The ideological message of The Birds, as Donald Spoto has pointed out, is similar to that of Shadow of a Doubt, it’s about the fragility of our supposedly ordered world. The film views the universe as a place that must always be guarded against imminent disaster; chaos is around the corner, ready to burst out. Similarly, in “Shadow of a Doubt,” the detective says, “Things go crazy from time to time. The world has to be watched very carefully.”

The birds represent the unpredictable and arbitrary element of life, the unacknowledged invisible forces of destruction that cannot be explained or controlled with rational reasoning or commonsense. Hitchcock is intrigued with showing how a peaceful setting can turn into the most horrible and violent one. In “Shadow of a Doubt,” Hitchcock uses black smoke to signal the arrival of the villain. In “The Birds,” he contrasts Lydia’s arrival into Dan’s farm with her departure, upon discovering his dead body with his eyes missing. Hitchcock put smoke in the truck’s exhaust to make the road dusty, after Lydia discovers the farmer’s body.

Unlike other films, Hitchcock does not use the birds’ attack as a form of punishment against those who “deserve” it: violators or transgressors of norms. The birds assault everyone–even innocent children are not spared. Dan, the farmer, is attacked at his farm; Melanie on the boat, Cathy at her birthday party. The birds show no discrimination, signaling that chaos could erupt and is potentially everywhere.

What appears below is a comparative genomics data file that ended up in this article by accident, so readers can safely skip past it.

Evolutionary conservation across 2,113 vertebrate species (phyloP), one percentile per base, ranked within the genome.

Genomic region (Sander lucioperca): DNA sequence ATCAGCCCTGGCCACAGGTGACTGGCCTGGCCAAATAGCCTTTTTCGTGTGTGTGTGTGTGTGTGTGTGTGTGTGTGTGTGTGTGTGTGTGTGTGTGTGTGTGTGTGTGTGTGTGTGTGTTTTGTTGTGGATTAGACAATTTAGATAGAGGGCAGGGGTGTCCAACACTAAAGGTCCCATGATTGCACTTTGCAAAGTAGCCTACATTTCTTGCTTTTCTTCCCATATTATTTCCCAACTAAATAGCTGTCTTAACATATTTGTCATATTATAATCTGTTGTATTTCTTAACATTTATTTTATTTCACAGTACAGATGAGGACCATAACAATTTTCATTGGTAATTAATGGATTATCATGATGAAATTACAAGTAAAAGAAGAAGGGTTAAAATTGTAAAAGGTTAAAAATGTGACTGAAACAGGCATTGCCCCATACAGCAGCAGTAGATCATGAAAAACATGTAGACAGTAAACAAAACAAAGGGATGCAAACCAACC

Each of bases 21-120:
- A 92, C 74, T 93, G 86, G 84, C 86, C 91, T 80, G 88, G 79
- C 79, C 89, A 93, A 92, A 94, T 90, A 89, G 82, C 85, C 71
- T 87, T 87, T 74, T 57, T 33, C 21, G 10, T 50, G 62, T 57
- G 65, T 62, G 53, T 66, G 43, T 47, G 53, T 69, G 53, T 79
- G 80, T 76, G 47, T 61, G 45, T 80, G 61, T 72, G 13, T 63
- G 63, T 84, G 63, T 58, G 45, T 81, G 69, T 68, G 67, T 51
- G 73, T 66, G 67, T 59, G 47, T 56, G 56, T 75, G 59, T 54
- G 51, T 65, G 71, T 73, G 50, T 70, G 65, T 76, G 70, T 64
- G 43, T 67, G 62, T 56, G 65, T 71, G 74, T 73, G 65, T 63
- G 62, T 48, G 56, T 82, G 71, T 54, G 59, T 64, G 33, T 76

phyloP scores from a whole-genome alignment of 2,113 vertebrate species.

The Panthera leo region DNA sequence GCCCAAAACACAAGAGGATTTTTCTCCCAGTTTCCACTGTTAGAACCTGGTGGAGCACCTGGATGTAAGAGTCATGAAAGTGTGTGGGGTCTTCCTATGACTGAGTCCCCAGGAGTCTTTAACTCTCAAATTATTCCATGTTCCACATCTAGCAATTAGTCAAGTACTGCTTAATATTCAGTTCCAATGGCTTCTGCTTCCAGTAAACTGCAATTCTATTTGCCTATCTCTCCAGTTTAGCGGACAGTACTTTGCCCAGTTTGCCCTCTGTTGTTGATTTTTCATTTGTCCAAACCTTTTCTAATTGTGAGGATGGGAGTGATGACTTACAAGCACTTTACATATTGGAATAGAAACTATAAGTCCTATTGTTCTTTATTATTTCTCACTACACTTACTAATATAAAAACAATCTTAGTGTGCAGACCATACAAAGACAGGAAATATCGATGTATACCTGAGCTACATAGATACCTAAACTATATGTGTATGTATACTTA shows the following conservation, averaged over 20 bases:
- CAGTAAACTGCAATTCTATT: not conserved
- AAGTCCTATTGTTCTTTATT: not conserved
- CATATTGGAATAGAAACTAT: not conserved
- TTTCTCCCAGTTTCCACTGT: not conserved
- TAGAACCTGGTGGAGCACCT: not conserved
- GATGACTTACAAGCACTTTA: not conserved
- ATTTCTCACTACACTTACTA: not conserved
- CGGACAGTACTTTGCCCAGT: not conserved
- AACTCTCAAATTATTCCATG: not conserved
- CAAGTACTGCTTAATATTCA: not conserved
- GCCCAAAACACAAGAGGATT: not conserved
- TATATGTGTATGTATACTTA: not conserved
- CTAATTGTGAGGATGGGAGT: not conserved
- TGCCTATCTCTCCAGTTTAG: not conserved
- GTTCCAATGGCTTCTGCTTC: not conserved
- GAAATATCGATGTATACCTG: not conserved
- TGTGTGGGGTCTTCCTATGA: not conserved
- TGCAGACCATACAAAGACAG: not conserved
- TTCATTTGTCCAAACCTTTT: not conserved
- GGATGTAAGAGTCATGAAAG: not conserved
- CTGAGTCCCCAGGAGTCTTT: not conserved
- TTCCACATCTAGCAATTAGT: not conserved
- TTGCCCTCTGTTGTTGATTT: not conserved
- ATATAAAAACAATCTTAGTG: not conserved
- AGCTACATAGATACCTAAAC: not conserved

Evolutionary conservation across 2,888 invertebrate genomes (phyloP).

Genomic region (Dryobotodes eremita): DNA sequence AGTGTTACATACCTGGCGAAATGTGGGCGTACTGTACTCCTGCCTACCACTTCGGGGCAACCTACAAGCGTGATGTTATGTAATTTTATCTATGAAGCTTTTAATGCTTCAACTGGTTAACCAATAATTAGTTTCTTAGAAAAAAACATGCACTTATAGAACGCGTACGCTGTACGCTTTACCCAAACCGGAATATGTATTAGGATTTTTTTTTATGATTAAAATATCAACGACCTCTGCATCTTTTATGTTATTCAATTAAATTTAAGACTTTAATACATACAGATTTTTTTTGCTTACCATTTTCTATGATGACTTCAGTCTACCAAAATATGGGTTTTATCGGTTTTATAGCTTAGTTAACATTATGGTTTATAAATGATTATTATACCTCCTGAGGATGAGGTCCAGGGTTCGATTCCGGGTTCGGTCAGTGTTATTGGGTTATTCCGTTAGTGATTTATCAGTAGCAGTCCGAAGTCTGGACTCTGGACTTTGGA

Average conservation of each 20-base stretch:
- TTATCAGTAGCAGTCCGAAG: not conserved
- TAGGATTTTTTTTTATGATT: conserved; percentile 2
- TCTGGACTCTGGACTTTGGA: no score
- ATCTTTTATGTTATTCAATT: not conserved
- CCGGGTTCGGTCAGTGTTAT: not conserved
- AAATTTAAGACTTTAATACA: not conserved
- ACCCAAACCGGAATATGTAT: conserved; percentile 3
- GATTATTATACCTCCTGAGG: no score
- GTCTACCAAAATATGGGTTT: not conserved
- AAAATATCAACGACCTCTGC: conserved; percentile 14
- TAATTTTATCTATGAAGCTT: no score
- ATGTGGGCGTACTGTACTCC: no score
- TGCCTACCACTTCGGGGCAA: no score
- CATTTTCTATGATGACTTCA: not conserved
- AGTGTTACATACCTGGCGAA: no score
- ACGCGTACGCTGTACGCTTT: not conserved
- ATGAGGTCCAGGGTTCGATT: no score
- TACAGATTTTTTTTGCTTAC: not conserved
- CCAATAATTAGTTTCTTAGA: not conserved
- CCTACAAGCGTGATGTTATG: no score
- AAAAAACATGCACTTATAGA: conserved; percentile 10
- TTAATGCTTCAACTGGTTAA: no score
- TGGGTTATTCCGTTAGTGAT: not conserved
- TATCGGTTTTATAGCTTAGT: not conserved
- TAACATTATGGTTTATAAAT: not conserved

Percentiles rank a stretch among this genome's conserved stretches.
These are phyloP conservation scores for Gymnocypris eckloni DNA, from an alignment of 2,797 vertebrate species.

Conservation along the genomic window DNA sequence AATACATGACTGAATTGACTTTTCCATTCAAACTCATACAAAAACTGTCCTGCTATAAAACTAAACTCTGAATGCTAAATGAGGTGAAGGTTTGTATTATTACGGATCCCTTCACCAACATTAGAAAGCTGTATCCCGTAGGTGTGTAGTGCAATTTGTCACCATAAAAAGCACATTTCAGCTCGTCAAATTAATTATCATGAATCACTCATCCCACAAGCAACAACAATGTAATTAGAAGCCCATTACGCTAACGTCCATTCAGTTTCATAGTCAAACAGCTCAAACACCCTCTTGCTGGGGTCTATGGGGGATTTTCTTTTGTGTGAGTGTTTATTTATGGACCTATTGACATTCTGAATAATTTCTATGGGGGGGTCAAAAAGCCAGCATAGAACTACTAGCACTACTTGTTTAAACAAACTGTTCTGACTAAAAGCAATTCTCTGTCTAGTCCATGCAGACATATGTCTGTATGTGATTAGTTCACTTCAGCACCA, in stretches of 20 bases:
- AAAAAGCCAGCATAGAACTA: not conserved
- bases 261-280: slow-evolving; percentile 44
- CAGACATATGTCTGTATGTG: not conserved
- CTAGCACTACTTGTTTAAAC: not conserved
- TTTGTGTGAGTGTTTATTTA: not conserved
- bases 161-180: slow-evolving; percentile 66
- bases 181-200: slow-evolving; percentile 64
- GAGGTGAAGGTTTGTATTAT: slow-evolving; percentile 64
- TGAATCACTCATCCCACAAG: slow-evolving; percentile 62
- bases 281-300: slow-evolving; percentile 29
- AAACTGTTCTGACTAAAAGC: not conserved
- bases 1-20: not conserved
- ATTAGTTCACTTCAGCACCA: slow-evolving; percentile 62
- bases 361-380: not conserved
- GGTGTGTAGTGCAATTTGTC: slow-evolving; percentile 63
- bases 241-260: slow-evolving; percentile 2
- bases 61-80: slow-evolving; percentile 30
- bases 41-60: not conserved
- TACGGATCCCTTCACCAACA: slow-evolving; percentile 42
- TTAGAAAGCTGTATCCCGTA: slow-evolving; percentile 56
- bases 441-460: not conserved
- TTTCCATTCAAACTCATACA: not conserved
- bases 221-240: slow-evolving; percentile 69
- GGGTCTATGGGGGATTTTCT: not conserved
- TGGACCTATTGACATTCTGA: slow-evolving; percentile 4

Innocent children, complacent adults like Melanie, hard-working teachers like Annie, and farmers like Dan, all become victims of irrational forces. The birds attack the most ordinary institution (school), but also the most sacred of occasions, Cathy’s birthday party. Gradually, the Brenners become imprisoned in their own house. The house, ordinarily a symbol of shelter and protection, becomes the birds’ ultimate target. The traditional meaning of other symbols is shattered and/or reversed. Indeed, eyeglasses, meant to provide better vision and greater clarity, get smashed during the attack.

A lot has been written about the resolution of “The Birds.” Initially, Hitchcock considered a more frightening and ambiguous closure. The Brenners arrive in San Francisco, only to realize that the birds have taken over the Golden Gate Bridge! But in the final cut, Mitch says in what’s the film’s last sentence, “It looks clear up ahead,” indicating hopefulness for the future. The last shot shows the car moving fast into the magnificent sunrise over the crest of the hills, while the birds are sitting and waiting.

If you want to read more about these issues, please consult my book, Small-Town America in Film.